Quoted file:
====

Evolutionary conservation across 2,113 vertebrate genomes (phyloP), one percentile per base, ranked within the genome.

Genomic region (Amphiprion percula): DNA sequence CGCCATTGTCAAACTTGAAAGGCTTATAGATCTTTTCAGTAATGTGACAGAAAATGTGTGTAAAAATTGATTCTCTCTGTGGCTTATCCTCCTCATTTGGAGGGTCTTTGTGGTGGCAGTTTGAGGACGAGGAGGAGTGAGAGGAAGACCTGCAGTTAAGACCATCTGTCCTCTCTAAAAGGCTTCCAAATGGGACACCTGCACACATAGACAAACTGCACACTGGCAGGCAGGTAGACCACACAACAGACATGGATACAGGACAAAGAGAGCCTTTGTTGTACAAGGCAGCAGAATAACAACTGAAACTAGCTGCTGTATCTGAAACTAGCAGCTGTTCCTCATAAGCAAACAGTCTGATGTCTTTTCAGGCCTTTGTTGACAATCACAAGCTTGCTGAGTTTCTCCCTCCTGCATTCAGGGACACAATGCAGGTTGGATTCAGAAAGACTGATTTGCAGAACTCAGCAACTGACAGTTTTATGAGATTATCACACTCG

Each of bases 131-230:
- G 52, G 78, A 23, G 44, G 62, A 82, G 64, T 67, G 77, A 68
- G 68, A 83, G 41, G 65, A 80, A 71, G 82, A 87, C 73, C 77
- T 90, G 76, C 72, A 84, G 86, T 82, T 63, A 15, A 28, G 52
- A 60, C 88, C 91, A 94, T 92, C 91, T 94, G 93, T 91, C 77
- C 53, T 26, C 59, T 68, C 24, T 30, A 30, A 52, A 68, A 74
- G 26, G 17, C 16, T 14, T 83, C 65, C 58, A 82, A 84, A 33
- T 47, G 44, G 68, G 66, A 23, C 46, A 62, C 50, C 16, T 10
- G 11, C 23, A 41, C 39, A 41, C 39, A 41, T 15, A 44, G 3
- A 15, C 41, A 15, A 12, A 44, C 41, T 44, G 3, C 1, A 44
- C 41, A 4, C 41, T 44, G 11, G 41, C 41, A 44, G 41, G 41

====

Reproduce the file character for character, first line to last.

Evolutionary conservation across 2,113 vertebrate genomes (phyloP), one percentile per base, ranked within the genome.

Genomic region (Amphiprion percula): DNA sequence CGCCATTGTCAAACTTGAAAGGCTTATAGATCTTTTCAGTAATGTGACAGAAAATGTGTGTAAAAATTGATTCTCTCTGTGGCTTATCCTCCTCATTTGGAGGGTCTTTGTGGTGGCAGTTTGAGGACGAGGAGGAGTGAGAGGAAGACCTGCAGTTAAGACCATCTGTCCTCTCTAAAAGGCTTCCAAATGGGACACCTGCACACATAGACAAACTGCACACTGGCAGGCAGGTAGACCACACAACAGACATGGATACAGGACAAAGAGAGCCTTTGTTGTACAAGGCAGCAGAATAACAACTGAAACTAGCTGCTGTATCTGAAACTAGCAGCTGTTCCTCATAAGCAAACAGTCTGATGTCTTTTCAGGCCTTTGTTGACAATCACAAGCTTGCTGAGTTTCTCCCTCCTGCATTCAGGGACACAATGCAGGTTGGATTCAGAAAGACTGATTTGCAGAACTCAGCAACTGACAGTTTTATGAGATTATCACACTCG

Each of bases 131-230:
- G 52, G 78, A 23, G 44, G 62, A 82, G 64, T 67, G 77, A 68
- G 68, A 83, G 41, G 65, A 80, A 71, G 82, A 87, C 73, C 77
- T 90, G 76, C 72, A 84, G 86, T 82, T 63, A 15, A 28, G 52
- A 60, C 88, C 91, A 94, T 92, C 91, T 94, G 93, T 91, C 77
- C 53, T 26, C 59, T 68, C 24, T 30, A 30, A 52, A 68, A 74
- G 26, G 17, C 16, T 14, T 83, C 65, C 58, A 82, A 84, A 33
- T 47, G 44, G 68, G 66, A 23, C 46, A 62, C 50, C 16, T 10
- G 11, C 23, A 41, C 39, A 41, C 39, A 41, T 15, A 44, G 3
- A 15, C 41, A 15, A 12, A 44, C 41, T 44, G 3, C 1, A 44
- C 41, A 4, C 41, T 44, G 11, G 41, C 41, A 44, G 41, G 41